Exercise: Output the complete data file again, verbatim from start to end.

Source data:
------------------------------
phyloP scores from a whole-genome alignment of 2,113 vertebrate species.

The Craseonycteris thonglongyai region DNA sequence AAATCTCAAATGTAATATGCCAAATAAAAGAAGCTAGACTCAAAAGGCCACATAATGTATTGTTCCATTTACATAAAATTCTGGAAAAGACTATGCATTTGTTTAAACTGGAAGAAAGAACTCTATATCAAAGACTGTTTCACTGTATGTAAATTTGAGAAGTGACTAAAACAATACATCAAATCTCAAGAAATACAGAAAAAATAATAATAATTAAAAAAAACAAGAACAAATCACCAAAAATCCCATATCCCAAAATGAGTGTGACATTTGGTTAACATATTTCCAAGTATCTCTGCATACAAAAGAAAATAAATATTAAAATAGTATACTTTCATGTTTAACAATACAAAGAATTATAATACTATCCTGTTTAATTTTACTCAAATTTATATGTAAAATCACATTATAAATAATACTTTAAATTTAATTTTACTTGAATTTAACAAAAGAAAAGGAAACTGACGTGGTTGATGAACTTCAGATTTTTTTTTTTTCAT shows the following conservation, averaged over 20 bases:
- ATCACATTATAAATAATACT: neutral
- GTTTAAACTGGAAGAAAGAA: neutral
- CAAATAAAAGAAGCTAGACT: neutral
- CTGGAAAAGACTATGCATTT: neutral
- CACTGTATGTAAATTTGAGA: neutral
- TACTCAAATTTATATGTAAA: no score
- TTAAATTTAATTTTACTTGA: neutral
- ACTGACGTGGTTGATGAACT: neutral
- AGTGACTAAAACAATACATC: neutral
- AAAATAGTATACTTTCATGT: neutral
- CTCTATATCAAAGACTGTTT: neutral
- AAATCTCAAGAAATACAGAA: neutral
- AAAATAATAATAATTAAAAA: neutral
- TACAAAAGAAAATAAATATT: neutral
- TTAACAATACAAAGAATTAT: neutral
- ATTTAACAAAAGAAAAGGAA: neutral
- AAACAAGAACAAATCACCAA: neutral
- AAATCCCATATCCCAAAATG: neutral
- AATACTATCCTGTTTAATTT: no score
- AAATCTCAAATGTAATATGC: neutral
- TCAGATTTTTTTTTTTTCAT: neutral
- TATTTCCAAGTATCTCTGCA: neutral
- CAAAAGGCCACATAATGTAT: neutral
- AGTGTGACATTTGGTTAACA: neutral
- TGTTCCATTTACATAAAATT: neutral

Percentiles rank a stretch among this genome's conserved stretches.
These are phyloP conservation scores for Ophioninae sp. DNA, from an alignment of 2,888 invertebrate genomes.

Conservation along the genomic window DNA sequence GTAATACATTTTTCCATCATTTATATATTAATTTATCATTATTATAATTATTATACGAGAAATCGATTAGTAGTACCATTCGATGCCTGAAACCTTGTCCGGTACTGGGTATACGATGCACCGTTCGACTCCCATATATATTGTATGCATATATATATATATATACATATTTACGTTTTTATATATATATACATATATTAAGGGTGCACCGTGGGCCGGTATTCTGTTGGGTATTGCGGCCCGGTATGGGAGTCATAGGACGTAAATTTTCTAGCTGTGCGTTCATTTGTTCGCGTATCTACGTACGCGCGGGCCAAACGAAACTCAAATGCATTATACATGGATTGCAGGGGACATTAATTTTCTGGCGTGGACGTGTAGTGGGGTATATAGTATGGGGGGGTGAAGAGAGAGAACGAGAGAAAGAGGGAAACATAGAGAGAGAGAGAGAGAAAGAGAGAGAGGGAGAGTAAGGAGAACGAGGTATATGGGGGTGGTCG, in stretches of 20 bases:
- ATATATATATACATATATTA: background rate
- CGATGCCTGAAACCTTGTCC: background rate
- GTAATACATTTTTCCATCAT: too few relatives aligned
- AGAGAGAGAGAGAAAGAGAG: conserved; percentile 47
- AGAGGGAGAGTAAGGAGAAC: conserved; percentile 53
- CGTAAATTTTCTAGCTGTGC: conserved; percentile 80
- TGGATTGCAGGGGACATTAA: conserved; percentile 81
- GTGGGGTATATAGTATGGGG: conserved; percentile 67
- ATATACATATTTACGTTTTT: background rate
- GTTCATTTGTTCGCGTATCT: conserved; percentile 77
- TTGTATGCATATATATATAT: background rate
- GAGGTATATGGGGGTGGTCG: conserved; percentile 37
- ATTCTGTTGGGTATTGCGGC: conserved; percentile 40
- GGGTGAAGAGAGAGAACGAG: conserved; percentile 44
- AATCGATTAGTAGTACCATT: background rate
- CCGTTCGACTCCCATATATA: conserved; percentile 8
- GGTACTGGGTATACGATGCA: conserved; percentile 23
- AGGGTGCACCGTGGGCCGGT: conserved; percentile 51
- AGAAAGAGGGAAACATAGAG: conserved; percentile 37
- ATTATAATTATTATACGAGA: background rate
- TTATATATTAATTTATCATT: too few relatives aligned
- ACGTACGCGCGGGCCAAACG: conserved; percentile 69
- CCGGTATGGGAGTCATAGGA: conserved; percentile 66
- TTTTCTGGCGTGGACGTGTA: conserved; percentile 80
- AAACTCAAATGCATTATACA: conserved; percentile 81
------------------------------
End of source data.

phyloP scores from a whole-genome alignment of 2,113 vertebrate species.

The Craseonycteris thonglongyai region DNA sequence AAATCTCAAATGTAATATGCCAAATAAAAGAAGCTAGACTCAAAAGGCCACATAATGTATTGTTCCATTTACATAAAATTCTGGAAAAGACTATGCATTTGTTTAAACTGGAAGAAAGAACTCTATATCAAAGACTGTTTCACTGTATGTAAATTTGAGAAGTGACTAAAACAATACATCAAATCTCAAGAAATACAGAAAAAATAATAATAATTAAAAAAAACAAGAACAAATCACCAAAAATCCCATATCCCAAAATGAGTGTGACATTTGGTTAACATATTTCCAAGTATCTCTGCATACAAAAGAAAATAAATATTAAAATAGTATACTTTCATGTTTAACAATACAAAGAATTATAATACTATCCTGTTTAATTTTACTCAAATTTATATGTAAAATCACATTATAAATAATACTTTAAATTTAATTTTACTTGAATTTAACAAAAGAAAAGGAAACTGACGTGGTTGATGAACTTCAGATTTTTTTTTTTTCAT shows the following conservation, averaged over 20 bases:
- ATCACATTATAAATAATACT: neutral
- GTTTAAACTGGAAGAAAGAA: neutral
- CAAATAAAAGAAGCTAGACT: neutral
- CTGGAAAAGACTATGCATTT: neutral
- CACTGTATGTAAATTTGAGA: neutral
- TACTCAAATTTATATGTAAA: no score
- TTAAATTTAATTTTACTTGA: neutral
- ACTGACGTGGTTGATGAACT: neutral
- AGTGACTAAAACAATACATC: neutral
- AAAATAGTATACTTTCATGT: neutral
- CTCTATATCAAAGACTGTTT: neutral
- AAATCTCAAGAAATACAGAA: neutral
- AAAATAATAATAATTAAAAA: neutral
- TACAAAAGAAAATAAATATT: neutral
- TTAACAATACAAAGAATTAT: neutral
- ATTTAACAAAAGAAAAGGAA: neutral
- AAACAAGAACAAATCACCAA: neutral
- AAATCCCATATCCCAAAATG: neutral
- AATACTATCCTGTTTAATTT: no score
- AAATCTCAAATGTAATATGC: neutral
- TCAGATTTTTTTTTTTTCAT: neutral
- TATTTCCAAGTATCTCTGCA: neutral
- CAAAAGGCCACATAATGTAT: neutral
- AGTGTGACATTTGGTTAACA: neutral
- TGTTCCATTTACATAAAATT: neutral

Percentiles rank a stretch among this genome's conserved stretches.
These are phyloP conservation scores for Ophioninae sp. DNA, from an alignment of 2,888 invertebrate genomes.

Conservation along the genomic window DNA sequence GTAATACATTTTTCCATCATTTATATATTAATTTATCATTATTATAATTATTATACGAGAAATCGATTAGTAGTACCATTCGATGCCTGAAACCTTGTCCGGTACTGGGTATACGATGCACCGTTCGACTCCCATATATATTGTATGCATATATATATATATATACATATTTACGTTTTTATATATATATACATATATTAAGGGTGCACCGTGGGCCGGTATTCTGTTGGGTATTGCGGCCCGGTATGGGAGTCATAGGACGTAAATTTTCTAGCTGTGCGTTCATTTGTTCGCGTATCTACGTACGCGCGGGCCAAACGAAACTCAAATGCATTATACATGGATTGCAGGGGACATTAATTTTCTGGCGTGGACGTGTAGTGGGGTATATAGTATGGGGGGGTGAAGAGAGAGAACGAGAGAAAGAGGGAAACATAGAGAGAGAGAGAGAGAAAGAGAGAGAGGGAGAGTAAGGAGAACGAGGTATATGGGGGTGGTCG, in stretches of 20 bases:
- ATATATATATACATATATTA: background rate
- CGATGCCTGAAACCTTGTCC: background rate
- GTAATACATTTTTCCATCAT: too few relatives aligned
- AGAGAGAGAGAGAAAGAGAG: conserved; percentile 47
- AGAGGGAGAGTAAGGAGAAC: conserved; percentile 53
- CGTAAATTTTCTAGCTGTGC: conserved; percentile 80
- TGGATTGCAGGGGACATTAA: conserved; percentile 81
- GTGGGGTATATAGTATGGGG: conserved; percentile 67
- ATATACATATTTACGTTTTT: background rate
- GTTCATTTGTTCGCGTATCT: conserved; percentile 77
- TTGTATGCATATATATATAT: background rate
- GAGGTATATGGGGGTGGTCG: conserved; percentile 37
- ATTCTGTTGGGTATTGCGGC: conserved; percentile 40
- GGGTGAAGAGAGAGAACGAG: conserved; percentile 44
- AATCGATTAGTAGTACCATT: background rate
- CCGTTCGACTCCCATATATA: conserved; percentile 8
- GGTACTGGGTATACGATGCA: conserved; percentile 23
- AGGGTGCACCGTGGGCCGGT: conserved; percentile 51
- AGAAAGAGGGAAACATAGAG: conserved; percentile 37
- ATTATAATTATTATACGAGA: background rate
- TTATATATTAATTTATCATT: too few relatives aligned
- ACGTACGCGCGGGCCAAACG: conserved; percentile 69
- CCGGTATGGGAGTCATAGGA: conserved; percentile 66
- TTTTCTGGCGTGGACGTGTA: conserved; percentile 80
- AAACTCAAATGCATTATACA: conserved; percentile 81